3. Cut down on the cuppas
Caffeine has always created a buzz, and cappuccinos are always a perennial favourite, but when it comes to kilojoules, these milky drinks come at a cost says Seeliger.
“A ‘short’, ‘tall’ or ‘grande’ cappuccino is approximately 500, 700 and 900 kilojoules respectively (based on low-fat milk and no sugar), which are kilojoule equivalents to 1.7, 2.7 and 3.7 slices of bread”
If you find it too difficult to cut out your daily caffeine-fix, she suggests replacing your cappuccino with an Americano (plain filtered coffee) with a splash of milk, which will help reduce the energy to approximately 150 kilojoules per serving.
4. Eat your water
This does not mean crunching away on ice cubes to help shut down the hunger, rather pile your plate high with vegetables and salad.
“Most vegetables are between 90 – 95% water, this paired with fibre, vitamins, minerals and anti-oxidants makes them the perfect accompaniment for every meal,” says Seeliger.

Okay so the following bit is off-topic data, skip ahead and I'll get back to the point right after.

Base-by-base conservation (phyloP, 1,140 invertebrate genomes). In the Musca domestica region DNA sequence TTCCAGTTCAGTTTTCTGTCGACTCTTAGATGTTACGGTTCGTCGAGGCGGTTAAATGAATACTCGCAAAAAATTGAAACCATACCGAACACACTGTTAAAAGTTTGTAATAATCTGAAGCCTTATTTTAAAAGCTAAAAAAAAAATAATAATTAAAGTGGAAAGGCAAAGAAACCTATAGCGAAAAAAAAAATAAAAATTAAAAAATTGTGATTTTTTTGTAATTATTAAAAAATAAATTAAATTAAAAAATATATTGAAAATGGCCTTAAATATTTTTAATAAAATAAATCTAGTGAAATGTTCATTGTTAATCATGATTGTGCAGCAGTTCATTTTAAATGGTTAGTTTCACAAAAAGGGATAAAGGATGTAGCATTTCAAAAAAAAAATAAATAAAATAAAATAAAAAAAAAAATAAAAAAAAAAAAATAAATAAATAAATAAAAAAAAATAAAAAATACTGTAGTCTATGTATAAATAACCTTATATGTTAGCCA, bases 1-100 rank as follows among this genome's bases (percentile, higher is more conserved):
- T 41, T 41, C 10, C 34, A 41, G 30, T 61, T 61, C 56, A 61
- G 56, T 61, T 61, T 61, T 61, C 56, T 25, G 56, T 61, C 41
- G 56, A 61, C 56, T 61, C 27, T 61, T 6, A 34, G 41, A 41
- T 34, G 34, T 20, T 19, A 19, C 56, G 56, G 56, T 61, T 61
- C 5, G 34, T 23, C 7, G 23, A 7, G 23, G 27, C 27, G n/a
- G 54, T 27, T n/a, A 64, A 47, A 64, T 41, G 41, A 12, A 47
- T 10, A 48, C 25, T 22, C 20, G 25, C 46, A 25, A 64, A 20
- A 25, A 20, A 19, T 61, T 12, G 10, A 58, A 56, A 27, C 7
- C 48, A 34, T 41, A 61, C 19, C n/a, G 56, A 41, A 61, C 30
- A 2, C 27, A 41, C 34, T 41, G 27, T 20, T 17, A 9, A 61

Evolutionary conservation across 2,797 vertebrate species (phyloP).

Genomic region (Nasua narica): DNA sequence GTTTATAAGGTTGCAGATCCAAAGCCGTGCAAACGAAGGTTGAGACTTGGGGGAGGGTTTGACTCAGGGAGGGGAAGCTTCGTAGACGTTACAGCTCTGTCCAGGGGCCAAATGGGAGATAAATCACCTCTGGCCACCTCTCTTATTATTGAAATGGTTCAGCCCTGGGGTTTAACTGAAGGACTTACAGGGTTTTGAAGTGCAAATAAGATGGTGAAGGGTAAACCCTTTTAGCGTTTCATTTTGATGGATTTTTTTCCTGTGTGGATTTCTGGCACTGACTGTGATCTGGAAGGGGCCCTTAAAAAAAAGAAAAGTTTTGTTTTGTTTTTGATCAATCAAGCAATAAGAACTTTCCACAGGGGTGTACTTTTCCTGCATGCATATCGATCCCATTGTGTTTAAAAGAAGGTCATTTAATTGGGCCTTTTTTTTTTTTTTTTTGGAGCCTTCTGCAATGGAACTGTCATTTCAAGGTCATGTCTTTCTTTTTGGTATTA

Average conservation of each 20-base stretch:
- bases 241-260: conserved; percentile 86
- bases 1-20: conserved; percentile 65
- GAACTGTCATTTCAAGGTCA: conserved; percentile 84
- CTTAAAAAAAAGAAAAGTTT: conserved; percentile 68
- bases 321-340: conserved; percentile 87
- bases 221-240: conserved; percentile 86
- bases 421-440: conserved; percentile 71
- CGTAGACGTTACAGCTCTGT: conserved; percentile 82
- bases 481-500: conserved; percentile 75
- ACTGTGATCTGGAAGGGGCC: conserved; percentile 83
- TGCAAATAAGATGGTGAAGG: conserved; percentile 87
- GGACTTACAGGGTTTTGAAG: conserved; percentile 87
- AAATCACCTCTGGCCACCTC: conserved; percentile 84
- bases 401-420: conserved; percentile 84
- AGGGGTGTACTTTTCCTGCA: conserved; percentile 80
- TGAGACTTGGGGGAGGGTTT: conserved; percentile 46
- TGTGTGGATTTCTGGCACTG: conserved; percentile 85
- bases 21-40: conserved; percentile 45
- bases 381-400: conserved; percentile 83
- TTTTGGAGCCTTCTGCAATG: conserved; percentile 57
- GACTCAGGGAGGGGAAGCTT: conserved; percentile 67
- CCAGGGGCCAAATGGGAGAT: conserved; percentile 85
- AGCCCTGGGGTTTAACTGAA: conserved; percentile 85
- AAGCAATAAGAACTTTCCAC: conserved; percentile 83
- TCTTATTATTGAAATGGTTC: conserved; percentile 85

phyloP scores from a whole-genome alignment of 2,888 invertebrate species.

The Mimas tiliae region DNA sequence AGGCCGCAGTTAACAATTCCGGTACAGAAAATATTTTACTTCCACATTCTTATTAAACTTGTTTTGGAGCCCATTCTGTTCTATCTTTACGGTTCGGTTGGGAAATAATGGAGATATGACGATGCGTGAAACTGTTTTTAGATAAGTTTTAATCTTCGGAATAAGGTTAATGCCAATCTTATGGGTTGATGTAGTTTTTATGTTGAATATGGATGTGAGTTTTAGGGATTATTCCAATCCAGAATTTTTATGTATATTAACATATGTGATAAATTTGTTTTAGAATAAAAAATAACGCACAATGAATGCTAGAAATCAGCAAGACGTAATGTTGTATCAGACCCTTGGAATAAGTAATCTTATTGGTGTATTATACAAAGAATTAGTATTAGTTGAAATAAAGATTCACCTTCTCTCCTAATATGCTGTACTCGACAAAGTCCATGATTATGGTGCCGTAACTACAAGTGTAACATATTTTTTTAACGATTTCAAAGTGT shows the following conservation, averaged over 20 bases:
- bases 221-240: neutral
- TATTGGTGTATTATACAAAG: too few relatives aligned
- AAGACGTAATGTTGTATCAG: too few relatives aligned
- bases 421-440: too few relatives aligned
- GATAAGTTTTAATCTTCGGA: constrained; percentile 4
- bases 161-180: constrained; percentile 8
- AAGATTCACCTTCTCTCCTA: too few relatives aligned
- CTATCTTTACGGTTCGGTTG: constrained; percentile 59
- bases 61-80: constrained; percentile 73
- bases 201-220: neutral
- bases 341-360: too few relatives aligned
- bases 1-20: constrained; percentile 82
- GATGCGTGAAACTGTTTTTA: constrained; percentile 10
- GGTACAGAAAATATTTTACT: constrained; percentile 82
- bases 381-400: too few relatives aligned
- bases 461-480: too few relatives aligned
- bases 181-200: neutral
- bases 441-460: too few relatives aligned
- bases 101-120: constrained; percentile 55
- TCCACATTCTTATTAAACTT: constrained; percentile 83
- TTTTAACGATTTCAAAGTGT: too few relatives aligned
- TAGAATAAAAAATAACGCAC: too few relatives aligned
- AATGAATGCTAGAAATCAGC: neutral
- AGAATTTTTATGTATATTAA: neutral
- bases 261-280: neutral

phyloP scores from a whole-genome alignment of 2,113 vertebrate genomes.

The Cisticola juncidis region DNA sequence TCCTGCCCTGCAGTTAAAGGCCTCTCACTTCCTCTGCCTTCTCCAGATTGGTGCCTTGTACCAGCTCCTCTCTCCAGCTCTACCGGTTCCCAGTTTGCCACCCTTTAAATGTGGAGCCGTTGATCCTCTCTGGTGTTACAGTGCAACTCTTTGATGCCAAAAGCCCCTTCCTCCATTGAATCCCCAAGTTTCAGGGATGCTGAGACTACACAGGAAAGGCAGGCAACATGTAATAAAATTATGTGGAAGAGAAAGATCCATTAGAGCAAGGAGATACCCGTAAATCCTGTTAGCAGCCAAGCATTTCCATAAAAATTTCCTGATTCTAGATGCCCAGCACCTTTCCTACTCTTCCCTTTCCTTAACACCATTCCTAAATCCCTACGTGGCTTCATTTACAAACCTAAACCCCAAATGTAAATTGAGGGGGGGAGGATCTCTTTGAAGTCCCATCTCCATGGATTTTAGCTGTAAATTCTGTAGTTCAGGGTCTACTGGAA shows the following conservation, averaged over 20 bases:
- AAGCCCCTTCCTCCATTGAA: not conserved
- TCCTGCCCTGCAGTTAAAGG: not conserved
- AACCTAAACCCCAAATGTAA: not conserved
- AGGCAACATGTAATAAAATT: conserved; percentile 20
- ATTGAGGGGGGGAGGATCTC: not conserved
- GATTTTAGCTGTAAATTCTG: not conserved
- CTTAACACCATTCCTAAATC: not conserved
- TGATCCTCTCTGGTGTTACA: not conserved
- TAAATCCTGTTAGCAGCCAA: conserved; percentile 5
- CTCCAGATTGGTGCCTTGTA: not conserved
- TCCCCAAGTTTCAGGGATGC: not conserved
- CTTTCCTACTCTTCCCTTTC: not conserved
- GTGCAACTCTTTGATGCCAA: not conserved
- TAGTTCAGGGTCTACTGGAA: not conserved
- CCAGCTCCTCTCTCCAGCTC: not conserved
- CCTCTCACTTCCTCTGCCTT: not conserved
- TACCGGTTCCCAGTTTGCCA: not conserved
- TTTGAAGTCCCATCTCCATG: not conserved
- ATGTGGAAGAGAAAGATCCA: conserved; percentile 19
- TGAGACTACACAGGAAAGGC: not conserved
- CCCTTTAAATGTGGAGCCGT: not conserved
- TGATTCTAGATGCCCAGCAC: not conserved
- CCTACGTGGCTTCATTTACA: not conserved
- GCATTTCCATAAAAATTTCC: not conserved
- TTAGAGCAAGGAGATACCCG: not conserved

She recommends filling at least half your plate with vegetables and/or salad, and that they represent all colours of the rainbow, from purple eggplants, yellow peppers, red radishes, orange butternut to green spinach.
5. Bring back the balance
Extremes have always held so much appeal, from fasting to carb-free to fat-full to fun-less that never reach the pot of gold at the end of that ‘goal weight’ rainbow.
“When it comes to meals and snacks, and eating in general, it is worth bringing back some balance which will help you to not only achieve those health goals but also be happy at the same time,” says Seeliger.
Make health your wellness goal, not deprivation and dieting.
Embark on a healthy cooking class or actually use the recipe books that adorn your shelves; ditch the gym if you don’t like it and find a new exercise you actually enjoy.
Embrace walks in the park and picnics; think about taking up gardening, especially growing your own salad leaves and edible flowers, spring veg and herbs. Spending time outdoors is so good for that extra vitamin D.
While All4Women endeavours to ensure health articles are based on scientific research, health articles should not be considered as a replacement for professional medical advice. Should you have concerns related to this content, it is advised that you discuss them with your personal healthcare provider.